Less than one per cent of Nigerians voluntarily subscribe to life insurance due to a general apathy for the business. The National Insurance Commission (NAICOM) and the Nigerian Insurers Association, (NIA) say that less than one per cent of Nigerians have taken life insurance cover.
The Director-General, NIA, Mr. Sunday Thomas, worried that Nigeria was among the least countries in terms of insurance contribution to the Gross Domestic Product at 0.72 per cent.“The country’s diagnostic study says less than one per cent of the adult population in Nigeria has access to a voluntary insurance policy,” he said.
The Nigerian insurance sector, he said, was grossly untapped because it had not yet appealed to the informal sector, which constitutes over 80 per cent of the population, adding that it would take deliberate efforts to win the confidence of this sector.“For the NIA, the obvious way forward is through closer interaction with this sector, intensive capacity building and greater expertise in micro insurance, providing unique micro insurance services, development of people-friendly products, and improved innovative distributive system,” he said.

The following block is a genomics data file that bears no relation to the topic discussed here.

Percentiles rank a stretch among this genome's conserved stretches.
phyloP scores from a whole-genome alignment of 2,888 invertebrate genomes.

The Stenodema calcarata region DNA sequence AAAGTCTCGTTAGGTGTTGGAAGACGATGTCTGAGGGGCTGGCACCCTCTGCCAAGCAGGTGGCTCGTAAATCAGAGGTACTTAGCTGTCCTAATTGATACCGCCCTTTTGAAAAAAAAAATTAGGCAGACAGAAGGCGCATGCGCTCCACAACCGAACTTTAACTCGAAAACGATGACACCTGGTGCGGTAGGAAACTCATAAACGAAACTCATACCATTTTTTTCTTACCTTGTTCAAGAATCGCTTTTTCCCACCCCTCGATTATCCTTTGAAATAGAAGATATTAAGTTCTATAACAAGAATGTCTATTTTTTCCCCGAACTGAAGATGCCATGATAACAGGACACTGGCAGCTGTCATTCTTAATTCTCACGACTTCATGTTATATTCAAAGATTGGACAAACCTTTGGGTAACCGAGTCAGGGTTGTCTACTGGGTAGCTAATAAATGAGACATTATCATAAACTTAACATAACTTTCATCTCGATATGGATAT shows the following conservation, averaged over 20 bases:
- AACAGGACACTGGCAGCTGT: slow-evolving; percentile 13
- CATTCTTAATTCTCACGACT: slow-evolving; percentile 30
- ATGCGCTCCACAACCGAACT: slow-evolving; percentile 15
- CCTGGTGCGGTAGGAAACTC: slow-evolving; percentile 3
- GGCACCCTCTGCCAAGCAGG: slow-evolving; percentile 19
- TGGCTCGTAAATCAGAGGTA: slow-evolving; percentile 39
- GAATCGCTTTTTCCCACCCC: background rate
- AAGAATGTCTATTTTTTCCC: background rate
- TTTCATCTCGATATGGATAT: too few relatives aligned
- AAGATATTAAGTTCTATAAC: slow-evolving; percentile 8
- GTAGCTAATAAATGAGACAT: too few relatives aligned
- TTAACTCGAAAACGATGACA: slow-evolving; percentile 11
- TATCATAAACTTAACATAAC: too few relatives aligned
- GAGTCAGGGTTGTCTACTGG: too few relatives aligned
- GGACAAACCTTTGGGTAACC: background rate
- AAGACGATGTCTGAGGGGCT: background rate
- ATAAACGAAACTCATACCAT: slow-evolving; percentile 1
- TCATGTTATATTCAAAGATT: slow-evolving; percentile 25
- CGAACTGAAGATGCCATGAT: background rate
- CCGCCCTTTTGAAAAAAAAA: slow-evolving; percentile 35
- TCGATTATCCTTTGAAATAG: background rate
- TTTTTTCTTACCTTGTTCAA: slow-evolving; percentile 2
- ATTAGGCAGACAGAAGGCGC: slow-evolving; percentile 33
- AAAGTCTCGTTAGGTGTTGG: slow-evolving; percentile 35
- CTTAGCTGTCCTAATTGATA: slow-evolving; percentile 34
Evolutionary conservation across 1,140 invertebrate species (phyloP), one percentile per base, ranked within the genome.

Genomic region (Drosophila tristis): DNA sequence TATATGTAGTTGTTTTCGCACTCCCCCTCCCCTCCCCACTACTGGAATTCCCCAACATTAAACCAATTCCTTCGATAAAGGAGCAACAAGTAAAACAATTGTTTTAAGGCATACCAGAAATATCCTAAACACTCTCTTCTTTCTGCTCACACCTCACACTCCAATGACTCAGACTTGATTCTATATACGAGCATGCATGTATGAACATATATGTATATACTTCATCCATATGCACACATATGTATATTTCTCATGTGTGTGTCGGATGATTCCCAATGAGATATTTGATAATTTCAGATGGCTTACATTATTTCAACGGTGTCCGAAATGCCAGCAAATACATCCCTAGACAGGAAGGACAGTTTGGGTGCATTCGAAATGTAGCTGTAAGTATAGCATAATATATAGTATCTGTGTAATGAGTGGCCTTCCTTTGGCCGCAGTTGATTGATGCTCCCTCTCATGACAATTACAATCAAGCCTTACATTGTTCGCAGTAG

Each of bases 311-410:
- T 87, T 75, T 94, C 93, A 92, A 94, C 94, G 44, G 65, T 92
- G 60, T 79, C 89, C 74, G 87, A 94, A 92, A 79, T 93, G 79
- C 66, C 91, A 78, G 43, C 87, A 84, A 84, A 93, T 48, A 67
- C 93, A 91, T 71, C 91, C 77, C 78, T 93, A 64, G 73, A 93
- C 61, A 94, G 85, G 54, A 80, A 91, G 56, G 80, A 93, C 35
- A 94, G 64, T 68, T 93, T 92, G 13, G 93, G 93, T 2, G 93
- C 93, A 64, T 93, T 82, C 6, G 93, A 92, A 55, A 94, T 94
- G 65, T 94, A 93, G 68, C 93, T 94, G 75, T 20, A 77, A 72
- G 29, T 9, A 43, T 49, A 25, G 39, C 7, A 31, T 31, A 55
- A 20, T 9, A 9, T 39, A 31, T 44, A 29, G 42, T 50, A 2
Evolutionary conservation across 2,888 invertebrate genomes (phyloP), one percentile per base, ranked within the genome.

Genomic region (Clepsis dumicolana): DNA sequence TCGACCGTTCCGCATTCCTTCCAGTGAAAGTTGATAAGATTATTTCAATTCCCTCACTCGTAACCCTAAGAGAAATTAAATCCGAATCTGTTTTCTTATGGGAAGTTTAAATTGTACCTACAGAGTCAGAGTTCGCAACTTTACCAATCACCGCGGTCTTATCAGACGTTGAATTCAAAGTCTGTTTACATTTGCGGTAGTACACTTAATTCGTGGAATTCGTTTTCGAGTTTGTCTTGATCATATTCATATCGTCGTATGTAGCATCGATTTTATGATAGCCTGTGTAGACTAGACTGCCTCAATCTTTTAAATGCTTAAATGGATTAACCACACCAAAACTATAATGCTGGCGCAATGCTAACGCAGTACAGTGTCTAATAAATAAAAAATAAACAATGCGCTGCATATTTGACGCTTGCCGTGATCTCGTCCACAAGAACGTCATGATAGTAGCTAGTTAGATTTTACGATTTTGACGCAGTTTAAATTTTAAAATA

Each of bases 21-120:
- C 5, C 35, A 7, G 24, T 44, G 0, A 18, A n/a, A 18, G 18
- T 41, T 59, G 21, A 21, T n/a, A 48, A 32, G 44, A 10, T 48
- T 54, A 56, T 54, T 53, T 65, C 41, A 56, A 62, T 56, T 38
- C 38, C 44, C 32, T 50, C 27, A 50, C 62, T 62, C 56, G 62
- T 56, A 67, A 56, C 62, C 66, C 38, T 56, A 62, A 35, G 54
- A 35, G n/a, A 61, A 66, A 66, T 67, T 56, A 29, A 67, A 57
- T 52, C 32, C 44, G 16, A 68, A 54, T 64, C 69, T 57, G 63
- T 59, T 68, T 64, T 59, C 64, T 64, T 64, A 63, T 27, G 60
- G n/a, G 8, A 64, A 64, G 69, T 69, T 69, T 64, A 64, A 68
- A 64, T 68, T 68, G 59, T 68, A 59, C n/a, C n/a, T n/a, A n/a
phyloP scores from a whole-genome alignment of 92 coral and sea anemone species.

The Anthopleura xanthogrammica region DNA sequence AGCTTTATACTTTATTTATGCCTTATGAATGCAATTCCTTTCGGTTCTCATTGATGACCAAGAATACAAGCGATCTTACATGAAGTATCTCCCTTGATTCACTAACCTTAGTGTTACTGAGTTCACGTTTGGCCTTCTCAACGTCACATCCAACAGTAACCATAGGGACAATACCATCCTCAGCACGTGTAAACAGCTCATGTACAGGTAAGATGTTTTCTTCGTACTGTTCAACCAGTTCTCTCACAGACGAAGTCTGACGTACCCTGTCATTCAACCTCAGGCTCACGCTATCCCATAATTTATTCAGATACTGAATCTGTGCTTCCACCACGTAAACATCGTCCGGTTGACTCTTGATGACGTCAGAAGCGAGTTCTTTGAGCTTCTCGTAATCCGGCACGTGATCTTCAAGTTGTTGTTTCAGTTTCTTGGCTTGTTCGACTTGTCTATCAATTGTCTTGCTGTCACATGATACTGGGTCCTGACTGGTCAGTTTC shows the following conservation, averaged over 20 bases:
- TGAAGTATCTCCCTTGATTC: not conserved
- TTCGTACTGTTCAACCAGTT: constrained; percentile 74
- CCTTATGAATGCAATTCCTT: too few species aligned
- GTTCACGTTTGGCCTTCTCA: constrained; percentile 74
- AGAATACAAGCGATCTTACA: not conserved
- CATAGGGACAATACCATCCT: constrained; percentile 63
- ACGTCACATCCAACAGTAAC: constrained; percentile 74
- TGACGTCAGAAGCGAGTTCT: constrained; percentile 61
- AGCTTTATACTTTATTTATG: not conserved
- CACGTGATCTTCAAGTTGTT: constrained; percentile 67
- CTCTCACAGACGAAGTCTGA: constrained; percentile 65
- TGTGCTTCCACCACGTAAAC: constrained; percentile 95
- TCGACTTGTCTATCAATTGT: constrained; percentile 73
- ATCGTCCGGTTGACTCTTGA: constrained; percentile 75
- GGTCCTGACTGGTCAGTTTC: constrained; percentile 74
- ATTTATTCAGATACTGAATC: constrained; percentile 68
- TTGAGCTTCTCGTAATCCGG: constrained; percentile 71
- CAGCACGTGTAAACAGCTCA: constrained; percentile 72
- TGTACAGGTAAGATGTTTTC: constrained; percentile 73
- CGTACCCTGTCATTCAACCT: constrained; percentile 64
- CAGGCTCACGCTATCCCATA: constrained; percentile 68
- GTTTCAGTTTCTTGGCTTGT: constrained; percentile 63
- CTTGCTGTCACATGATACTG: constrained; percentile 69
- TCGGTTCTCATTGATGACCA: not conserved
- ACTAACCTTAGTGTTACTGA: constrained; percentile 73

He explained that micro insurance was targeted at the informal sector and the low-income earners. It was a veritable tool for mitigating losses from unexpected accidents and disasters, he said, adding that the low-income earners were invariably exposed to innumerable risks. According to him, micro insurance works on the phenomenon of risk transfer mechanism characterised by low premiums and low coverage limits. The director general of the NIA pointed out that NAICOM had set out the framework, road map, as well as market and regulatory directions for the operation of micro insurance in Nigeria.
The Commissioner for Insurance, Mr. Mohammed Kari, said government’s general attitude to insurance had to improve. “There is low patronage of insurance by government and its agencies and lack of effort to protect public assets. Even when it does, the funding is haphazard,” he noted. According to him, government’s commitment to replace damaged or lost assets has waned, therefore, insurance is the best alternative to having no protection at all.“Employees, especially our gallant members of the armed forces fighting insurgents, need to have the comfort of insurance protection as they carry out their duties,” he said.
Kari said there was lack of insurance expertise in the civil service. This, he noted, has made the government not to be properly guided internally as it ventured to deal with the industry. He said the position of insurance practitioners was virtually non-existent in the civil service’s scheme of service because the few insurance professionals in the service were not placed properly to play their role.
He said the sector has been yearning for a review of its laws in the country, adding that a bill had been drafted and submitted to the Ministry of Finance with the full involvement of all stakeholders. He, however, noted that almost five years later, nothing had been heard of the bill.
By Pita Ochai